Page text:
"The pace of random growth of villages is stronger than the state, although the development pace of a state should be faster than population growth," President Abdel Fattah al-Sisi said.
"When I took over responsibility, sanitation projects in Upper Egypt recorded 12 percent [of total Upper Egypt development projects], and now they represent 25 percent; by the end of June 2018, they will reach 40 percent," he added.
"Our efforts to face population growth are substandard, and the issue is not regulated by law, so the media must work with us, and we must act intensively on family planning," Sisi mentioned.
"Population growth is a big issue and is a challenge no less dangerous than the challenge of terrorism," he said. "Poverty drives people to extremism."
"I say to all our people in Upper Egypt, we will end the problems of Upper Egypt through NGOs and Tahiya Masr (Long Live Egypt) Fund," Sisi said, noting that the financial burden placed on banks are very huge in the meantime.
Sisi said that Egypt is considering laws to curb population growth in the country.
The construction of 180,000 housing units for families residing in dangerous areas will be complete by 30 June 2018, he added in a phone-in Monday evening on "ONE" channel with host Amr Adib.
"We are studying the distribution of 5,000 cattle per month to the poorest families," he said, pointing out that the state needs huge funds to solve the problem of poor villages.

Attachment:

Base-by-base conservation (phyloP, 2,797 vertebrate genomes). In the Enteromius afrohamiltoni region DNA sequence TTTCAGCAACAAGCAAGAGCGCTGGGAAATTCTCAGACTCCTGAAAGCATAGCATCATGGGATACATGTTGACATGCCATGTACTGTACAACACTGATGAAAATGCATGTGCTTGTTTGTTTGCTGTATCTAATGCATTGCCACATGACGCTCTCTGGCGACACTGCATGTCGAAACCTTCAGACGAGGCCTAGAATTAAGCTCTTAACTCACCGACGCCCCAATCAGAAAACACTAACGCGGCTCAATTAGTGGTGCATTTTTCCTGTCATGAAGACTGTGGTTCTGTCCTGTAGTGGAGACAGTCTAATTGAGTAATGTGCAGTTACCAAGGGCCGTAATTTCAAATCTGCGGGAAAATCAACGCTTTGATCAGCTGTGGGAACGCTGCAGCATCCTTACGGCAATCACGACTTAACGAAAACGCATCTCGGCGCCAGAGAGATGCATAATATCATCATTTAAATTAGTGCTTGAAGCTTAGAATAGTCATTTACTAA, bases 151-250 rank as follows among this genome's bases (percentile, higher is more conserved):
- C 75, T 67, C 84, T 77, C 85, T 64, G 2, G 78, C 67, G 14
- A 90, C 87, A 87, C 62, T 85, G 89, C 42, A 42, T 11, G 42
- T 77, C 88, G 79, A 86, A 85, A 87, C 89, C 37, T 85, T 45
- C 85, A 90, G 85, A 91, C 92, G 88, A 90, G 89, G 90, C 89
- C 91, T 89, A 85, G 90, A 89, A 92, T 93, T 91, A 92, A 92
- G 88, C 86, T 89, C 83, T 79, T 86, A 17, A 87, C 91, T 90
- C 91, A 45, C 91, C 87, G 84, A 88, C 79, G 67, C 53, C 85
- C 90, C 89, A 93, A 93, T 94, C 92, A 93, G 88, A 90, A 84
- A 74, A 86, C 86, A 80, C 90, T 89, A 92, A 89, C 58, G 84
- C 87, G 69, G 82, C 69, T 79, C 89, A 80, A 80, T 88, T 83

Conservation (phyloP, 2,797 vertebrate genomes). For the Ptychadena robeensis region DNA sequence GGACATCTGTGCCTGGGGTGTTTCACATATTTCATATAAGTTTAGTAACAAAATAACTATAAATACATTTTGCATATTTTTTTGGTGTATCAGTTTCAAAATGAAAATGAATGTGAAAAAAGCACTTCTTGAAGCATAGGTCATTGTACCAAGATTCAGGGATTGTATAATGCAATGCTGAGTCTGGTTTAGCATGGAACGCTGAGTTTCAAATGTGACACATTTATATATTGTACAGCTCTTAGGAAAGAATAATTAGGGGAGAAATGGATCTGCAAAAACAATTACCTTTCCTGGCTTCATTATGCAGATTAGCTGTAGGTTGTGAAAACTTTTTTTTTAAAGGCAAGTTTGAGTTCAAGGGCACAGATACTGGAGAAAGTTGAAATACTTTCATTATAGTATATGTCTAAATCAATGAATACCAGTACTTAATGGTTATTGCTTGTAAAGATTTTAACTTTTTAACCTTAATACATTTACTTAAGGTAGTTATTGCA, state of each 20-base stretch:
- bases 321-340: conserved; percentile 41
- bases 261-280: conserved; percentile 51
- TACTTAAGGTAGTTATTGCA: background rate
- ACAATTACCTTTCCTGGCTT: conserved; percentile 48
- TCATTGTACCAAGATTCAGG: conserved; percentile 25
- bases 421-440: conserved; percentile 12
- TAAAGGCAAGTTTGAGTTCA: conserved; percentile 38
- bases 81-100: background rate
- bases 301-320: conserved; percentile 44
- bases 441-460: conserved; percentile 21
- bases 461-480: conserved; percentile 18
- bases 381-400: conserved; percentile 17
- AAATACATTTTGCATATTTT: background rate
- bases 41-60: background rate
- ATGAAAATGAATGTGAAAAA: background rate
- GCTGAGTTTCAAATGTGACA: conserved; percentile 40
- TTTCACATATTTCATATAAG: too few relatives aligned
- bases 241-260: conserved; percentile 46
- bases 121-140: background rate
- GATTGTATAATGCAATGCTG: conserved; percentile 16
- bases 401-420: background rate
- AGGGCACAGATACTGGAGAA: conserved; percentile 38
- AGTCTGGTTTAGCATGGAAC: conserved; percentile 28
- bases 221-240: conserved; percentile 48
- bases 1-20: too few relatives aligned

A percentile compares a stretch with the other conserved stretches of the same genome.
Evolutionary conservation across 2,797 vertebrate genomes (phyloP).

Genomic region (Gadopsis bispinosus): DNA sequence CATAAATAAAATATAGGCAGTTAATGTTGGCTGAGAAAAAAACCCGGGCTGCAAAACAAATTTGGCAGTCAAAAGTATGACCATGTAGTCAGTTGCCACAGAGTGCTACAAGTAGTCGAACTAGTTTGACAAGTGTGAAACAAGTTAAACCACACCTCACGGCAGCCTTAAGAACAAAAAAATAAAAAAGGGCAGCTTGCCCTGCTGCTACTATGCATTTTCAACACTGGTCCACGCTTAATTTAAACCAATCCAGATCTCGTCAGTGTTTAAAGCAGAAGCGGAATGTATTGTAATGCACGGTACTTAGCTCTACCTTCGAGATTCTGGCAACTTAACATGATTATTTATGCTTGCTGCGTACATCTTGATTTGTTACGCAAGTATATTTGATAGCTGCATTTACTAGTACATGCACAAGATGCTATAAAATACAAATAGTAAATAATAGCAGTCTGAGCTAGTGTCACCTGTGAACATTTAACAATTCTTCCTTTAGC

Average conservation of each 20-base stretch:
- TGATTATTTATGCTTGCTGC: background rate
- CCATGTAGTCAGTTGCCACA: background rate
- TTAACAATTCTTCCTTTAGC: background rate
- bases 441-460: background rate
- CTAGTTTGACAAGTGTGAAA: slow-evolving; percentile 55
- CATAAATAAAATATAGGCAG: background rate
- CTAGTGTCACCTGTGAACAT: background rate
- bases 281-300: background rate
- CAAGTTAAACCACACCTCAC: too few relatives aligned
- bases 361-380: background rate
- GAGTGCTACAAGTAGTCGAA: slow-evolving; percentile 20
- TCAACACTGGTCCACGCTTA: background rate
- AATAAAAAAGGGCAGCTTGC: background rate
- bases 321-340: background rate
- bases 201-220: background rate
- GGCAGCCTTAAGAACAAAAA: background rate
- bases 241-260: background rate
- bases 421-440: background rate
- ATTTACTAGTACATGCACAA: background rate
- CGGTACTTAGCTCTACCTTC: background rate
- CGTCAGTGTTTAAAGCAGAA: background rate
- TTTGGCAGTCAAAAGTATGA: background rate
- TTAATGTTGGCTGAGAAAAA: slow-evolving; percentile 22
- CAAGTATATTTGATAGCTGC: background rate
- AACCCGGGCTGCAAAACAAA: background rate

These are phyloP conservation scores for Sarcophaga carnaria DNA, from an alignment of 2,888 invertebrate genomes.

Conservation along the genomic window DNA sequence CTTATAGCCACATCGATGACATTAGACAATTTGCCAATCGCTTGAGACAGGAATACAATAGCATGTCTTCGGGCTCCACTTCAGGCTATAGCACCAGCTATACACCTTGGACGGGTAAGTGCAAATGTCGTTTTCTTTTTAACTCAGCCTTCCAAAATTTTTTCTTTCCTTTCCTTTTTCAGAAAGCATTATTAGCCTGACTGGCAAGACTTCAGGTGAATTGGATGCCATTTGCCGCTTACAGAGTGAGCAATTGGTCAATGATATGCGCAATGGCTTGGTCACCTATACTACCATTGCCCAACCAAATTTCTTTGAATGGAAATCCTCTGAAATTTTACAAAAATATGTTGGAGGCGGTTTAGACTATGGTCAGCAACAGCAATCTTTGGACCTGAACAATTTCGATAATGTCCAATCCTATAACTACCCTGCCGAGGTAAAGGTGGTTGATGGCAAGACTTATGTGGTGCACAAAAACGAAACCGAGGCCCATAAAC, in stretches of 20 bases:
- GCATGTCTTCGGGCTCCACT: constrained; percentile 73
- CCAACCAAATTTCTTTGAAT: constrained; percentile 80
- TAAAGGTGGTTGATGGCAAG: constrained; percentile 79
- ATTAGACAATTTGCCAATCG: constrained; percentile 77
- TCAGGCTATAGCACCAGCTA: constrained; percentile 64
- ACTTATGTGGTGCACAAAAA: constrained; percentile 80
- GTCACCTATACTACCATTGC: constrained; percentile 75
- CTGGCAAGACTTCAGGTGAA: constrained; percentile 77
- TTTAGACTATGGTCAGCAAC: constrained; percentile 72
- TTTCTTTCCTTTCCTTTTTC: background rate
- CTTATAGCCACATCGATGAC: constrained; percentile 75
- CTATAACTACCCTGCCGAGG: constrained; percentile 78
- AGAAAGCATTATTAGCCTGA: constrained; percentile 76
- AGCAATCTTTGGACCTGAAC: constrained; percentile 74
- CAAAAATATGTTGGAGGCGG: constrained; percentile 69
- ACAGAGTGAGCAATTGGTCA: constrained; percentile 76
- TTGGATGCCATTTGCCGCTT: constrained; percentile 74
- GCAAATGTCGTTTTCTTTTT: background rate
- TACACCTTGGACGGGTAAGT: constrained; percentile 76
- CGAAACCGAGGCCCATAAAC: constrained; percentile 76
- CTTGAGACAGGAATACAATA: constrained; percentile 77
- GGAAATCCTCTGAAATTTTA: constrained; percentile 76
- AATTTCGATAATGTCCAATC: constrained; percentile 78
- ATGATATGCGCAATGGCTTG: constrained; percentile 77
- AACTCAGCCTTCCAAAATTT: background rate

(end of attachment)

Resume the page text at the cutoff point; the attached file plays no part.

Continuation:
The population growth rate in Egypt is five-fold that of China and eight-fold that of South Korea, said Abu Bakr al-Gindy, Chairman of the Central Agency for Mobilization and Statistics (CAPMAS) in a statement in April.
Slow economic growth, as compared to the population growth, will cause a large segment of society to suffer from poor standards of living, Gindy said.
Euromonitor International analysts listed Cairo and Alexandria among the fastest-growing cities in terms of population for 2017.
The population of Cairo is predicted to grow by half a million, while Alexandria's is expected to increase by over 100,000 people in 2017.
Egypt’s population reached 92 million in November 2016, with an increase of one million people in six months, according to a statement issued earlier by CAPMAS.
In June of that year, CAPMAS had announced that Egypt’s population rose to 91 million, also a one million increase since December 2015, according to Aswat Masriya.
Egypt has also seen a 23.7 percent increase in its population between 2006 and early 2016, according to CAPMAS.
Poor areas are the most densely populated, said Gindy, noting that state officials, including those from the Health Ministry, do not play a proper role in raising public awareness, especially in rural areas.
About 27.8 percent of the Egyptian population is currently living below the poverty line, according to CAPMAS survey addressing income and expenditures in 2015, and only 7.7 percent of Egypt's land is populated.